This question centers the Symbology tab in QGIS 3.0.

I'm working with categorical data describing event venues in the Chicago area. This is a point dataset which will be overlayed on a street basemap.

  • Bars
  • Nighclubs
  • Theatres
  • Parks
  • Restaurants
  • Galleries
  • Other

I would like to use the Symbology tool in the Properties window to display "Bars" specifically in red, and "all other values" (nightclubs, theaters, other, etc.) in yellow.

The attribute field I am using is called "Type"

Fundamentally, I have solved this problem using the following process:

  1. Symbology
  2. Column Drop Menu -> Select "Categorized"
  3. "Formula" button
  4. "Type" = 'Bars' (syntax)
  5. Select "Classify" button
  6. Outcome: classifcation of "0" represented in Yellow, and "1" in Red. "1" = "Bars", "0" = "all other values/anything that is not a bar"
  7. Change Legend entry for "1" value to read "Bars"
  8. Change Legend entry for "0" value to read "All Other Venues"

Indeed, this process solves the problem of isolating the desired value and representing all other values.

I would however like to clarify... is this the only way to isolate one value and represent all others? Many of the folks I work with are coming from the ArcMap 9 and 10 environments, which make this process super easy using selectable options in the GUI rather than formulas.

Have I missed a GUI method of completing this task while solving this problem or should I start working with formulas?

  • 1
    You could add a column to your attribute table, indicating how each point is to be displayed. You could create separated layers for each type of venue. You could use rule-based symbology. Sure, you have to stick to formulas, but they aren't complicated.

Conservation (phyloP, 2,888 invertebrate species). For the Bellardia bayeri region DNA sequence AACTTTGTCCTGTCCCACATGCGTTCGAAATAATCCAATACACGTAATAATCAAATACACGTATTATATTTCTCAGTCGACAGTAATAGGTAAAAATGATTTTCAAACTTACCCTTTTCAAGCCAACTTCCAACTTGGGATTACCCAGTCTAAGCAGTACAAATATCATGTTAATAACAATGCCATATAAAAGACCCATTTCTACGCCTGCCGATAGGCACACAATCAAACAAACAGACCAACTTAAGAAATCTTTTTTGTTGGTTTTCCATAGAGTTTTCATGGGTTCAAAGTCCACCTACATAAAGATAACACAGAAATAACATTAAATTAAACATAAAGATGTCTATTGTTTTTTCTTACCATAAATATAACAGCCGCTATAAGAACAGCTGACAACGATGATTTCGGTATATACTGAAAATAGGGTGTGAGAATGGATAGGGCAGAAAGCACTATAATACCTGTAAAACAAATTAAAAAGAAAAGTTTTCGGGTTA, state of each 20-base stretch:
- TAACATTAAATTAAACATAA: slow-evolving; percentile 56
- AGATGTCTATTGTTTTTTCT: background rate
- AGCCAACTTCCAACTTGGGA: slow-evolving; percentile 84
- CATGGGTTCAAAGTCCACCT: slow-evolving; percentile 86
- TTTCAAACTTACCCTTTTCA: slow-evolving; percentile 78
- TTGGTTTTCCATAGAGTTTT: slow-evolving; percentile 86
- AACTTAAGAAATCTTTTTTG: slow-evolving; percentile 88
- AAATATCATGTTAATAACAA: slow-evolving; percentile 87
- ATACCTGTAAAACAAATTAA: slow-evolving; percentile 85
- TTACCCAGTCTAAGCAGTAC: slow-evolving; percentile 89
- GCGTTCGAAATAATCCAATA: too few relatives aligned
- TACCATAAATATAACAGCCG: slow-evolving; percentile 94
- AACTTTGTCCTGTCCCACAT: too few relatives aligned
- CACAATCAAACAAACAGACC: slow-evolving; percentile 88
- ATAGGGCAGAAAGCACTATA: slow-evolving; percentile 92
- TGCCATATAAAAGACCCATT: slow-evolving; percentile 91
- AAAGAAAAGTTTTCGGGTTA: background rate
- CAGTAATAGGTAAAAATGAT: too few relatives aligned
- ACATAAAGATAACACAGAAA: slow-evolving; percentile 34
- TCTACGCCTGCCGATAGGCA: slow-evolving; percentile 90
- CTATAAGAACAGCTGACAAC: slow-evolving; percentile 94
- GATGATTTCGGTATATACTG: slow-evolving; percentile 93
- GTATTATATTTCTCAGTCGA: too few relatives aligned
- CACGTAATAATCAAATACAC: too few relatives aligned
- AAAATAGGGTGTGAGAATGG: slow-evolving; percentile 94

– Erik
    Commented Jul 30, 2018 at 10:10

1 Answer 1


Another way of catching all other values is using ELSE. There are two ways:

Method 1

Use the Categorized symbology as you did.

Categorise by "Type" and make sure you leave the last entry there (which will have no value or legend). It actually says ELSE, which is basically a way of saying "everything not covered by the previous logic".

So if you delete the symbology for everything other than Bar and that last entry, you will gradually see all the other non-Bar features styled in the same way.

In the example in the screenshot below, if you wanted to keep High and lump everything else under one symbology, just delete as shown and keep that empty category:

enter image description here

Which will result in this - and you can rename that last category anything under Legend, just do not type anything under Value (don't even type ELSE as it will literally look for a "Type" that is 'ELSE', which is not what you want)

enter image description here

Method 2

Use rule-based symbology (perhaps set it up in Categorised, then switch to Rule-based to see the underlying rules).

Set one rule up for "Type" = 'Bar', and another for ELSE (see screenshot below - in 3.x it's now available as a checkbox and you don't need to type it in)

enter image description here

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